Last week I was inadvertently engaged in a conversation about whether comics should be more mainstream. This was after I unfollowed the lead comic editor of the site "International Gaming Network" and he basically confronted me asking why comics shouldn't be more mainstream and gave some great "talking points" such as the more people reading comics the more the industry can sustain itself. Now, I'm not one to argue on Twitter with only 140 characters and frankly I was never planning on addressing this because my intention of unfollowing him was not based on his or his sites views. I honestly felt attacked as two of his followers chimed in against me as well. I'm still not going to get into a long winded argument/debate on why or why not comics should continue to be more mainstream (aren't the movies and video games enough to keep people at bay?) or make detailed examples comparing comic mainstream-ness to what the Wii and iPhone did for video games by watering down the content just to get it in the hands of everyone. (How's that Wii treating you now?) What I will say is that I now have a two word answer to my argument that will sway any Twitter battle in the future and that's Jordan Burchette.
Hell, I wasn't even going to address his New York Comic Con rampage and the controversy that followed, but then it dawned on me that two arguments were connected in a strange way. You see, if comics and conventions weren't so mainstream people like Jordan wouldn't be attending them. One silver lining for comic fans (which you can read all Jordan at Bleeding Cool) is that if you look at like this... he wasn't important enough to get into Comic Con International so don't give him more power than he actually has. Seriously, think about it. If he had gotten in with a press pass (Kevin and I did! Thanks Dark Horse!) then we would have had this discussion in July. Instead he had to attend a smaller convention at the end of the season.
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|Cue the Suicide Machines|
The way that these two issues connect is that Jordan represents the mainstream and its views. He calls attendees "doughy","fat" and several other equally insensitive views, but if comics weren't as big as they are right now then he wouldn't even bother being there. Now the comic community may have sunk to his level calling him even worse names, but the point is they defended each other. Now tell me is that something that would happen if comics continue to get bigger and bigger and let in more causal and mainstream people in to the market? Will the Jordan Burchette's of the world that saw X-Men: First Class and like it defend you when you decide to dress up like Batman, but you've got love handles from living in the real world?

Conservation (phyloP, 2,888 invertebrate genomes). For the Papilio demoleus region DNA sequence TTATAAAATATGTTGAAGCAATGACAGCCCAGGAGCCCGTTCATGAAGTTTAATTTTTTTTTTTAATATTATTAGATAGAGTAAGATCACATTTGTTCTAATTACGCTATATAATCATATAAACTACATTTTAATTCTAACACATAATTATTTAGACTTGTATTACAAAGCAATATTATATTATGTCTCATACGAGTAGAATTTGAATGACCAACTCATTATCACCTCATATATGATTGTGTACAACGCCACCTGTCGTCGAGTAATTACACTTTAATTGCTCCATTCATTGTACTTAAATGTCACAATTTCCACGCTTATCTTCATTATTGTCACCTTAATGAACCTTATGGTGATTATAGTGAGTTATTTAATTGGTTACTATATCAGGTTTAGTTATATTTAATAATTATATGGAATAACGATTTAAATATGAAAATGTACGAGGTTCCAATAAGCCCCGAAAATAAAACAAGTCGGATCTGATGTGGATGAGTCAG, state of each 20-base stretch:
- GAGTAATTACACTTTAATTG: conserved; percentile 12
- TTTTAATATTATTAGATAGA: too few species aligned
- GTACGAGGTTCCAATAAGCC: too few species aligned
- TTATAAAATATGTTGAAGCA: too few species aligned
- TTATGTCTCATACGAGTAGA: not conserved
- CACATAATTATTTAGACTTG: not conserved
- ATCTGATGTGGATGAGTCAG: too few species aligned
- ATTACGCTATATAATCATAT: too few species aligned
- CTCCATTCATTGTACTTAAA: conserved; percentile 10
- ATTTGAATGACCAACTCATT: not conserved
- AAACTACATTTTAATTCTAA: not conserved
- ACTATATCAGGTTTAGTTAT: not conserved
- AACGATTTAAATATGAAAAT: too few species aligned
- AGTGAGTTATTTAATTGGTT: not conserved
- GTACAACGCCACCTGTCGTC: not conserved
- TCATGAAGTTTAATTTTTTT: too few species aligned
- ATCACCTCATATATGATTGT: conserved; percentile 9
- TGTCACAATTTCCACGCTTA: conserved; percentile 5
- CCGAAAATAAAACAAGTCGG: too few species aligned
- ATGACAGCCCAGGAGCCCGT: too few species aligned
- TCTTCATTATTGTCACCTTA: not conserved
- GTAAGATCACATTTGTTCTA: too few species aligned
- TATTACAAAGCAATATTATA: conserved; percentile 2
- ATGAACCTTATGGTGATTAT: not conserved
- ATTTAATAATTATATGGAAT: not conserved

|Wear it proud son!|
No, it won't and that's the biggest reason why comics shouldn't be mainstream and it's because of the community; the sense of respect that we have for each other. Even if I don't like your views on a story line or character you bet your ass when some jack ass comes along to tell you your doughy and a nerd that I'll scream in his face, "Your damn right and proud! Now go do some squats and pretend your penis isn't small!" Because that's how nerds roll, we band together because we are a subculture and I'll continue to protect that subculture from being watered down for the masses to "sustain the art form" aka "Business Plan." Comics will endure no mater what, even if the "Big Two" collapse the art form will make it because the fans won't let it die. That being said, I'm ready for you now on Twitter or anywhere else you want to hold this discussion with my two word answer of Jordan Burchette.And even if you still don't agree with me on comics in the mainstream at least we can agree that there is some underlining sense of community in the comic fandom that keeps us all on the same page.